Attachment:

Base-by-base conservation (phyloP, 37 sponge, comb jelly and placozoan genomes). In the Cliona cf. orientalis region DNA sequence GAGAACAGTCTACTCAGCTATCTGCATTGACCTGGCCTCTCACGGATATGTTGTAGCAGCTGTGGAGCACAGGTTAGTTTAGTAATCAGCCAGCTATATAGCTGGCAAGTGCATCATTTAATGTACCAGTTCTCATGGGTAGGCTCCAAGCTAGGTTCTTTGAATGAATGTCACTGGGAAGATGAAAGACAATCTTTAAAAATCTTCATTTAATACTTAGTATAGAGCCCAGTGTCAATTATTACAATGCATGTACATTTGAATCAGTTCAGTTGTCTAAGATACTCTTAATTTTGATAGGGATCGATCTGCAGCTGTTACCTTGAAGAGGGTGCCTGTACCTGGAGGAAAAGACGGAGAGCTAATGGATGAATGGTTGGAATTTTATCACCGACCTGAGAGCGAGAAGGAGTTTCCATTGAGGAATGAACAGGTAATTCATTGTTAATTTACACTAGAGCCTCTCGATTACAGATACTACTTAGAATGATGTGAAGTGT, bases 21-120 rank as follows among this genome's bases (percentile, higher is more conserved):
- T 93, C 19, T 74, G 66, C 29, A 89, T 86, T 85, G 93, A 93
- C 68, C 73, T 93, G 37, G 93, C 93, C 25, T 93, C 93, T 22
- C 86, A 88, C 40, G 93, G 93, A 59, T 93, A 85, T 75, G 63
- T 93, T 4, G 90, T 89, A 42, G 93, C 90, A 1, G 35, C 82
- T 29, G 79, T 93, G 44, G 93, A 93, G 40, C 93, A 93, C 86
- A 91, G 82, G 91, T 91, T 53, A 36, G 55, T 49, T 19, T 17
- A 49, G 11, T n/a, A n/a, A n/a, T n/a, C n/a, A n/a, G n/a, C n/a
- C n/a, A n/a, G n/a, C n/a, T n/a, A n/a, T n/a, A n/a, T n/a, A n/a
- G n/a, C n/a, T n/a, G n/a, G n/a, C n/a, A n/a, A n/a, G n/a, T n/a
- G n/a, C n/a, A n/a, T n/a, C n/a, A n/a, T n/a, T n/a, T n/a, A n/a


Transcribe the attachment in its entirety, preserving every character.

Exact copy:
Base-by-base conservation (phyloP, 37 sponge, comb jelly and placozoan genomes). In the Cliona cf. orientalis region DNA sequence GAGAACAGTCTACTCAGCTATCTGCATTGACCTGGCCTCTCACGGATATGTTGTAGCAGCTGTGGAGCACAGGTTAGTTTAGTAATCAGCCAGCTATATAGCTGGCAAGTGCATCATTTAATGTACCAGTTCTCATGGGTAGGCTCCAAGCTAGGTTCTTTGAATGAATGTCACTGGGAAGATGAAAGACAATCTTTAAAAATCTTCATTTAATACTTAGTATAGAGCCCAGTGTCAATTATTACAATGCATGTACATTTGAATCAGTTCAGTTGTCTAAGATACTCTTAATTTTGATAGGGATCGATCTGCAGCTGTTACCTTGAAGAGGGTGCCTGTACCTGGAGGAAAAGACGGAGAGCTAATGGATGAATGGTTGGAATTTTATCACCGACCTGAGAGCGAGAAGGAGTTTCCATTGAGGAATGAACAGGTAATTCATTGTTAATTTACACTAGAGCCTCTCGATTACAGATACTACTTAGAATGATGTGAAGTGT, bases 21-120 rank as follows among this genome's bases (percentile, higher is more conserved):
- T 93, C 19, T 74, G 66, C 29, A 89, T 86, T 85, G 93, A 93
- C 68, C 73, T 93, G 37, G 93, C 93, C 25, T 93, C 93, T 22
- C 86, A 88, C 40, G 93, G 93, A 59, T 93, A 85, T 75, G 63
- T 93, T 4, G 90, T 89, A 42, G 93, C 90, A 1, G 35, C 82
- T 29, G 79, T 93, G 44, G 93, A 93, G 40, C 93, A 93, C 86
- A 91, G 82, G 91, T 91, T 53, A 36, G 55, T 49, T 19, T 17
- A 49, G 11, T n/a, A n/a, A n/a, T n/a, C n/a, A n/a, G n/a, C n/a
- C n/a, A n/a, G n/a, C n/a, T n/a, A n/a, T n/a, A n/a, T n/a, A n/a
- G n/a, C n/a, T n/a, G n/a, G n/a, C n/a, A n/a, A n/a, G n/a, T n/a
- G n/a, C n/a, A n/a, T n/a, C n/a, A n/a, T n/a, T n/a, T n/a, A n/a